Yes. However, I should point out that you need to know C before you can learn C++. C++ is powerful, but that comes at the expense of complication. It is definitely not for beginners.

Thank you!

Hmm... Simply because I would like to learn a language that I can use and not have to learn to simply learn another, is Java a viable option for making cross platform games on the Mac? I am coming from a few months experience with Obj-C but want to try something else because of the little amount of resources available, and not being cross platform.

Thanks again for all the help.

edit: I see many threads with people saying that C++ can be a great language to start with, depending on how you learn and want to learn, not simply because other languages can be easy after it, as they might not, but because you are in control and although it can be harder it can pay off... Thoughts? Rasp
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(Jun 24, 2013 06:54 AM)Evan Stallings Wrote:  Hmm... Simply because I would like to learn a language that I can use and not have to learn to simply learn another, is Java a viable option for making cross platform games on the Mac? I am coming from a few months experience with Obj-C but want to try something else because of the little amount of resources available, and not being cross platform.

This is actually a tough question to answer in a broad sense. First, Java is a no-go IMHO.

I wish I had some great advice for you about what direction to take, but if you're determined to stick to a "bare-bones" cross-platform compatible language, your only two practical choices are C and C++. I and many other indies prefer C, while many others prefer C++. There are valid arguments for either.

Quote:I see many threads with people saying that C++ can be a great language to start with, depending on how you learn and want to learn, not simply because other languages can be easy after it, as they might not, but because you are in control and although it can be harder it can pay off... Thoughts?

I disagree that anyone should start directly with C++. You can read Bruce Eckel's "Thinking in C++", and the first thing he does is redirect you to learn C first, then come back -- and I agree with him. I suppose if you really want maximum punishment you might start directly with C++ somehow, but my observation has been that folks who choose that path start off by writing incomprehensible garbage, and often do not ever learn to write anything better than that.

But the choice, of course, is yours to make. If you think you can do it, then go for it.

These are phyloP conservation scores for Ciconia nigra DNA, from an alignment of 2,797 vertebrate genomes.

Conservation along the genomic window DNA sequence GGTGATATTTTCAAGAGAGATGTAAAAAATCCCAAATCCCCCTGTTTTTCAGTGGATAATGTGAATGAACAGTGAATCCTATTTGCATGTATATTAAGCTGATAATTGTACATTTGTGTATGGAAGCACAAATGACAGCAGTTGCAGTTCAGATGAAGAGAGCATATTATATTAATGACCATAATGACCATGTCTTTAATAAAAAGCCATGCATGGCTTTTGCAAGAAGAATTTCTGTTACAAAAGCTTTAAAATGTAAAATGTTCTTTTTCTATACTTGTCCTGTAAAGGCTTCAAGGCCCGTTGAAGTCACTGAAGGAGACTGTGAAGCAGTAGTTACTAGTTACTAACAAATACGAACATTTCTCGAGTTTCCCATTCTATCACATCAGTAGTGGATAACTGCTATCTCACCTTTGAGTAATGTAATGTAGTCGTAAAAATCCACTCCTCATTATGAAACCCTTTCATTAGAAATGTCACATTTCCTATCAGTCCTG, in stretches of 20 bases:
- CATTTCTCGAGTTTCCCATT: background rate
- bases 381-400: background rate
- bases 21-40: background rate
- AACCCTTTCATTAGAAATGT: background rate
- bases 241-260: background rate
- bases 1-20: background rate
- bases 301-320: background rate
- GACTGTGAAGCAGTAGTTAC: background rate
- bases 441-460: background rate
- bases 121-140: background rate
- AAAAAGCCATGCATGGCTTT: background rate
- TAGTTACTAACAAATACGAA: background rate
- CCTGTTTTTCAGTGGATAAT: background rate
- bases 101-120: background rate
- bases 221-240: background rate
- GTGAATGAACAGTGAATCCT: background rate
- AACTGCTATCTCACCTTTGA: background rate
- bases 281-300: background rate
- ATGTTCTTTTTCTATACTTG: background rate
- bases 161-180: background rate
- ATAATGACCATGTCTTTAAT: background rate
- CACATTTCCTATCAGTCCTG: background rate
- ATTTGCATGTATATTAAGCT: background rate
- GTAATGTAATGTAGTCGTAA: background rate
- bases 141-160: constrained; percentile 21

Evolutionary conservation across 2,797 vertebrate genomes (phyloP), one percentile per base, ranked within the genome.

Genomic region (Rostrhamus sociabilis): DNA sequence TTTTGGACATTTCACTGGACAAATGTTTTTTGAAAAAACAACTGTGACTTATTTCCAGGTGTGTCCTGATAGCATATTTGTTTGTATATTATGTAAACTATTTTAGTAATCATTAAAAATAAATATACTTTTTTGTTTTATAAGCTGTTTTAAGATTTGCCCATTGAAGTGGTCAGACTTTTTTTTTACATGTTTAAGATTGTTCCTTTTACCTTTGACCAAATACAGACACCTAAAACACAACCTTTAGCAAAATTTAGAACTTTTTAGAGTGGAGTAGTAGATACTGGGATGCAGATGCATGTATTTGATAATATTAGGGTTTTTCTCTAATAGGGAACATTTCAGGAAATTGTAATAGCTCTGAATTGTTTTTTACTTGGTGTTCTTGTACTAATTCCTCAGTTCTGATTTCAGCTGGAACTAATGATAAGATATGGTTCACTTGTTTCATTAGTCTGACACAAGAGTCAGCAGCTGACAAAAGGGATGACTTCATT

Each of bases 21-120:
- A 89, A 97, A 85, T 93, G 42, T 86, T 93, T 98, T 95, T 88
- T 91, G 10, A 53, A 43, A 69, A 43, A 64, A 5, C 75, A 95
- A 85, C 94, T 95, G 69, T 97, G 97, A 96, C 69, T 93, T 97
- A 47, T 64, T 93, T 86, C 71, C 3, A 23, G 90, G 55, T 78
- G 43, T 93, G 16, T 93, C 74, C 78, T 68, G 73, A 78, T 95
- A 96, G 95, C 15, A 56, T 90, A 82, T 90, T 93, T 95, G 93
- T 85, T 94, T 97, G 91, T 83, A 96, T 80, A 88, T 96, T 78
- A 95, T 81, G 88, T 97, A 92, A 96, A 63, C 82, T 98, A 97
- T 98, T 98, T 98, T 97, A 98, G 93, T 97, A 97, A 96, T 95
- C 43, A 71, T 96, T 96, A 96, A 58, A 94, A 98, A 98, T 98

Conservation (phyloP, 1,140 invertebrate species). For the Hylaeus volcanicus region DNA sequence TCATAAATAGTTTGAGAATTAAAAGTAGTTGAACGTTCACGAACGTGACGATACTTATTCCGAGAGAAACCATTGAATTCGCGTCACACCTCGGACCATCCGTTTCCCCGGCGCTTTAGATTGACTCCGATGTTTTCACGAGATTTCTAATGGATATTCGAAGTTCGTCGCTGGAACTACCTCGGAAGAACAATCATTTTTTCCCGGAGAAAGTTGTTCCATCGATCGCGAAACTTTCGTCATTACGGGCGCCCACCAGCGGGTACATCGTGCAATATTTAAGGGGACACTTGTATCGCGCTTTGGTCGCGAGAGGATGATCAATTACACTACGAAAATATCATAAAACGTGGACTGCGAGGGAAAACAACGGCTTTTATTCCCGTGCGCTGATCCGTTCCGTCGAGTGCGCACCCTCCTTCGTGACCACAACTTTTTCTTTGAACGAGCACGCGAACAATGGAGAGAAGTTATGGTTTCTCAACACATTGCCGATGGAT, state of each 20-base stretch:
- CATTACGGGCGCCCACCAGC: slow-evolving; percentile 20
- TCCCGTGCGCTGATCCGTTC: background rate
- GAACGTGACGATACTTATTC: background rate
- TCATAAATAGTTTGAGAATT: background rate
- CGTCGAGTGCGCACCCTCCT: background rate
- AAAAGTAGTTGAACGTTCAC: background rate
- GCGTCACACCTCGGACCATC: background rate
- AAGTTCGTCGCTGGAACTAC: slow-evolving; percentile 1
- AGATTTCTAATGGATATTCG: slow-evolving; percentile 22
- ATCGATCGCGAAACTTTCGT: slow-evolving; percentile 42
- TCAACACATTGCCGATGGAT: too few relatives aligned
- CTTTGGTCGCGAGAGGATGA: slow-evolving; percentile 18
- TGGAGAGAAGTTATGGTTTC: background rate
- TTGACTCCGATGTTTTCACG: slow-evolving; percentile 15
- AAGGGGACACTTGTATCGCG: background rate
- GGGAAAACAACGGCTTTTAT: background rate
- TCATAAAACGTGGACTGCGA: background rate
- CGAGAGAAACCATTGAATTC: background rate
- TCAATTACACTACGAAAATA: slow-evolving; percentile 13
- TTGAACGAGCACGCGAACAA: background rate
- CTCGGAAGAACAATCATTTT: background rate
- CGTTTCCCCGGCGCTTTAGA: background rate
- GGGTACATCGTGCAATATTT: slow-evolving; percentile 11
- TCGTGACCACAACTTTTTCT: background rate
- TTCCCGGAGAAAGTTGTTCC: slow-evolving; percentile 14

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(Jun 24, 2013 08:21 AM)AnotherJake Wrote:  
(Jun 24, 2013 06:54 AM)Evan Stallings Wrote:  Hmm... Simply because I would like to learn a language that I can use and not have to learn to simply learn another, is Java a viable option for making cross platform games on the Mac? I am coming from a few months experience with Obj-C but want to try something else because of the little amount of resources available, and not being cross platform.

This is actually a tough question to answer in a broad sense. First, Java is a no-go IMHO.

I wish I had some great advice for you about what direction to take, but if you're determined to stick to a "bare-bones" cross-platform compatible language, your only two practical choices are C and C++. I and many other indies prefer C, while many others prefer C++. There are valid arguments for either.

Quote:I see many threads with people saying that C++ can be a great language to start with, depending on how you learn and want to learn, not simply because other languages can be easy after it, as they might not, but because you are in control and although it can be harder it can pay off... Thoughts?

I disagree that anyone should start directly with C++. You can read Bruce Eckel's "Thinking in C++", and the first thing he does is redirect you to learn C first, then come back -- and I agree with him. I suppose if you really want maximum punishment you might start directly with C++ somehow, but my observation has been that folks who choose that path start off by writing incomprehensible garbage, and often do not ever learn to write anything better than that.

But the choice, of course, is yours to make. If you think you can do it, then go for it.

Huh. Ok. I'm a little stumped, as I do want to stick to "Bare-Bones Cross Compatible" and have no idea what to do. C# and Unity are looking more and more appealing, but I want to make games my way, not use a program such as Unity3d.

Is C itself a viable option for making cross platform games? You said you prefer it.

My choices seem to be:

1. C++ using QT - that would make it independent of any Obj-C/Cocoa and cross platform, correct?

2. C++ using SDL, which I still don't know much about or what "it uses Cocoa" means...

3. Java, which many say is good and many say is bad. I like the idea of it, but I dunno.

3. C# and Unity, which I am very hesitant to do because Unity is almost kind of a game-making program, right?

Thanks.